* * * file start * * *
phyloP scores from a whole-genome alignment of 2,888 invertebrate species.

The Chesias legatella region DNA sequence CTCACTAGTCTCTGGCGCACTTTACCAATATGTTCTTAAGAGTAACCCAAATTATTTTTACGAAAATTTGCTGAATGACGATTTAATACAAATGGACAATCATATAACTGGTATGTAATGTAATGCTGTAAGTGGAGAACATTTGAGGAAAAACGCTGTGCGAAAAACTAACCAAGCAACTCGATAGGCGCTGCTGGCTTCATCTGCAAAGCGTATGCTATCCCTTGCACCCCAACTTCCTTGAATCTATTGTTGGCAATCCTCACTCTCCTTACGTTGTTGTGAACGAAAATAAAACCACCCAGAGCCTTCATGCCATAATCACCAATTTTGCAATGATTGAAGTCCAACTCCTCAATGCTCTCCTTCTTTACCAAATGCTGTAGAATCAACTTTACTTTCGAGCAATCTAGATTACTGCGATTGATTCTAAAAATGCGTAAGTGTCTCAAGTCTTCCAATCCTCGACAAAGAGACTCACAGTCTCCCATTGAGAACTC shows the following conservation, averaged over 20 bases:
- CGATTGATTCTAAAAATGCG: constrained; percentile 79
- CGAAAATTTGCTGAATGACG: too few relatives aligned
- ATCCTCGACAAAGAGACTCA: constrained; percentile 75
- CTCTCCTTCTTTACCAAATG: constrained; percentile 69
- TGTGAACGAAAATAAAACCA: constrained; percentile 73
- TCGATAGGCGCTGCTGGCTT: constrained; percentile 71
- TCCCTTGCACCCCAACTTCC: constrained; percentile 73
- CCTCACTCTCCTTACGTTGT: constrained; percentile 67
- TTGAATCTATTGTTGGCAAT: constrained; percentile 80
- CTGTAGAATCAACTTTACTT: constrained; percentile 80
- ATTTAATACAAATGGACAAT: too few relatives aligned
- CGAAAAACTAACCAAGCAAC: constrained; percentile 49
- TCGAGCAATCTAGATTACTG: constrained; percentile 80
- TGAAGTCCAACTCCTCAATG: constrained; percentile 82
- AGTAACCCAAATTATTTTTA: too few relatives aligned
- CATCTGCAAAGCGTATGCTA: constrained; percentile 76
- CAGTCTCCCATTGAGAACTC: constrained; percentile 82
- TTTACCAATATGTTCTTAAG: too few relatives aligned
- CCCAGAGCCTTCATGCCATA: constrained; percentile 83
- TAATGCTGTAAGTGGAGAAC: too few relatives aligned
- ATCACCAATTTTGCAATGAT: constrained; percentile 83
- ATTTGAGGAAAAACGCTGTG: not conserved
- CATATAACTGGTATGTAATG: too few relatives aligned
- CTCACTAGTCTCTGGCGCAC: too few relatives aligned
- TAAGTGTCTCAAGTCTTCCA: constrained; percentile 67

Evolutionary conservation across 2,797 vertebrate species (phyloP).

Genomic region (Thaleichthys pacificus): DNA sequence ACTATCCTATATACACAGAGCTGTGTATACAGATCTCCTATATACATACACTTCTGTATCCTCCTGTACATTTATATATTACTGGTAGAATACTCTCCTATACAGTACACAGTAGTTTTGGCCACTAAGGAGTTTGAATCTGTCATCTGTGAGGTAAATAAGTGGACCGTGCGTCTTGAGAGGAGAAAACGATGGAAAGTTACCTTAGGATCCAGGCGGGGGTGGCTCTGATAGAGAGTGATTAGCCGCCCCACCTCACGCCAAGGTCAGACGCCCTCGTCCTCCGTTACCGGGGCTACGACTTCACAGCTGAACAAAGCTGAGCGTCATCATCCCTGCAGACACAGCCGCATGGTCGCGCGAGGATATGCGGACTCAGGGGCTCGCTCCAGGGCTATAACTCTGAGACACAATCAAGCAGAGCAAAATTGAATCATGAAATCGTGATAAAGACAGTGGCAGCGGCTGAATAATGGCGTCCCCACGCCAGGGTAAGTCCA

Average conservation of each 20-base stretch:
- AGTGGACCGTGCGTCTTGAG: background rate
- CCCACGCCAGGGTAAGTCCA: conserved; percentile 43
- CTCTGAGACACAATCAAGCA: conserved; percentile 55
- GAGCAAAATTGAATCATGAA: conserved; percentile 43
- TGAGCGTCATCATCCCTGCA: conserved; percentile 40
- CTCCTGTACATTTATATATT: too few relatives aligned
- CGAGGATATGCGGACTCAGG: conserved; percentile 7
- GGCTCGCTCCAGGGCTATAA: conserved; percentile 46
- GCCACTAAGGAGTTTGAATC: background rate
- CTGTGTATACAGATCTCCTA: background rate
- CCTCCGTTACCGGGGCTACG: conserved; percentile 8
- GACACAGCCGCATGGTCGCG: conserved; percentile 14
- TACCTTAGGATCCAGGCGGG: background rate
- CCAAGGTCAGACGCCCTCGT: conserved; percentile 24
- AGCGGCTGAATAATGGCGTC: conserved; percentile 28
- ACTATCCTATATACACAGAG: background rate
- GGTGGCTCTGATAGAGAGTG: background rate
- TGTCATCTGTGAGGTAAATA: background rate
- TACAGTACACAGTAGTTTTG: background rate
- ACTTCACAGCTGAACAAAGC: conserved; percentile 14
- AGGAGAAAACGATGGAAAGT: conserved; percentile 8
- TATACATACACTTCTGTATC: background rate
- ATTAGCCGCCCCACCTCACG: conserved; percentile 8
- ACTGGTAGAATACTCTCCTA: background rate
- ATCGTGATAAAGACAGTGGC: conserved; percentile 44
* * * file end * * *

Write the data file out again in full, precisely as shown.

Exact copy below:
phyloP scores from a whole-genome alignment of 2,888 invertebrate species.

The Chesias legatella region DNA sequence CTCACTAGTCTCTGGCGCACTTTACCAATATGTTCTTAAGAGTAACCCAAATTATTTTTACGAAAATTTGCTGAATGACGATTTAATACAAATGGACAATCATATAACTGGTATGTAATGTAATGCTGTAAGTGGAGAACATTTGAGGAAAAACGCTGTGCGAAAAACTAACCAAGCAACTCGATAGGCGCTGCTGGCTTCATCTGCAAAGCGTATGCTATCCCTTGCACCCCAACTTCCTTGAATCTATTGTTGGCAATCCTCACTCTCCTTACGTTGTTGTGAACGAAAATAAAACCACCCAGAGCCTTCATGCCATAATCACCAATTTTGCAATGATTGAAGTCCAACTCCTCAATGCTCTCCTTCTTTACCAAATGCTGTAGAATCAACTTTACTTTCGAGCAATCTAGATTACTGCGATTGATTCTAAAAATGCGTAAGTGTCTCAAGTCTTCCAATCCTCGACAAAGAGACTCACAGTCTCCCATTGAGAACTC shows the following conservation, averaged over 20 bases:
- CGATTGATTCTAAAAATGCG: constrained; percentile 79
- CGAAAATTTGCTGAATGACG: too few relatives aligned
- ATCCTCGACAAAGAGACTCA: constrained; percentile 75
- CTCTCCTTCTTTACCAAATG: constrained; percentile 69
- TGTGAACGAAAATAAAACCA: constrained; percentile 73
- TCGATAGGCGCTGCTGGCTT: constrained; percentile 71
- TCCCTTGCACCCCAACTTCC: constrained; percentile 73
- CCTCACTCTCCTTACGTTGT: constrained; percentile 67
- TTGAATCTATTGTTGGCAAT: constrained; percentile 80
- CTGTAGAATCAACTTTACTT: constrained; percentile 80
- ATTTAATACAAATGGACAAT: too few relatives aligned
- CGAAAAACTAACCAAGCAAC: constrained; percentile 49
- TCGAGCAATCTAGATTACTG: constrained; percentile 80
- TGAAGTCCAACTCCTCAATG: constrained; percentile 82
- AGTAACCCAAATTATTTTTA: too few relatives aligned
- CATCTGCAAAGCGTATGCTA: constrained; percentile 76
- CAGTCTCCCATTGAGAACTC: constrained; percentile 82
- TTTACCAATATGTTCTTAAG: too few relatives aligned
- CCCAGAGCCTTCATGCCATA: constrained; percentile 83
- TAATGCTGTAAGTGGAGAAC: too few relatives aligned
- ATCACCAATTTTGCAATGAT: constrained; percentile 83
- ATTTGAGGAAAAACGCTGTG: not conserved
- CATATAACTGGTATGTAATG: too few relatives aligned
- CTCACTAGTCTCTGGCGCAC: too few relatives aligned
- TAAGTGTCTCAAGTCTTCCA: constrained; percentile 67

Evolutionary conservation across 2,797 vertebrate species (phyloP).

Genomic region (Thaleichthys pacificus): DNA sequence ACTATCCTATATACACAGAGCTGTGTATACAGATCTCCTATATACATACACTTCTGTATCCTCCTGTACATTTATATATTACTGGTAGAATACTCTCCTATACAGTACACAGTAGTTTTGGCCACTAAGGAGTTTGAATCTGTCATCTGTGAGGTAAATAAGTGGACCGTGCGTCTTGAGAGGAGAAAACGATGGAAAGTTACCTTAGGATCCAGGCGGGGGTGGCTCTGATAGAGAGTGATTAGCCGCCCCACCTCACGCCAAGGTCAGACGCCCTCGTCCTCCGTTACCGGGGCTACGACTTCACAGCTGAACAAAGCTGAGCGTCATCATCCCTGCAGACACAGCCGCATGGTCGCGCGAGGATATGCGGACTCAGGGGCTCGCTCCAGGGCTATAACTCTGAGACACAATCAAGCAGAGCAAAATTGAATCATGAAATCGTGATAAAGACAGTGGCAGCGGCTGAATAATGGCGTCCCCACGCCAGGGTAAGTCCA

Average conservation of each 20-base stretch:
- AGTGGACCGTGCGTCTTGAG: background rate
- CCCACGCCAGGGTAAGTCCA: conserved; percentile 43
- CTCTGAGACACAATCAAGCA: conserved; percentile 55
- GAGCAAAATTGAATCATGAA: conserved; percentile 43
- TGAGCGTCATCATCCCTGCA: conserved; percentile 40
- CTCCTGTACATTTATATATT: too few relatives aligned
- CGAGGATATGCGGACTCAGG: conserved; percentile 7
- GGCTCGCTCCAGGGCTATAA: conserved; percentile 46
- GCCACTAAGGAGTTTGAATC: background rate
- CTGTGTATACAGATCTCCTA: background rate
- CCTCCGTTACCGGGGCTACG: conserved; percentile 8
- GACACAGCCGCATGGTCGCG: conserved; percentile 14
- TACCTTAGGATCCAGGCGGG: background rate
- CCAAGGTCAGACGCCCTCGT: conserved; percentile 24
- AGCGGCTGAATAATGGCGTC: conserved; percentile 28
- ACTATCCTATATACACAGAG: background rate
- GGTGGCTCTGATAGAGAGTG: background rate
- TGTCATCTGTGAGGTAAATA: background rate
- TACAGTACACAGTAGTTTTG: background rate
- ACTTCACAGCTGAACAAAGC: conserved; percentile 14
- AGGAGAAAACGATGGAAAGT: conserved; percentile 8
- TATACATACACTTCTGTATC: background rate
- ATTAGCCGCCCCACCTCACG: conserved; percentile 8
- ACTGGTAGAATACTCTCCTA: background rate
- ATCGTGATAAAGACAGTGGC: conserved; percentile 44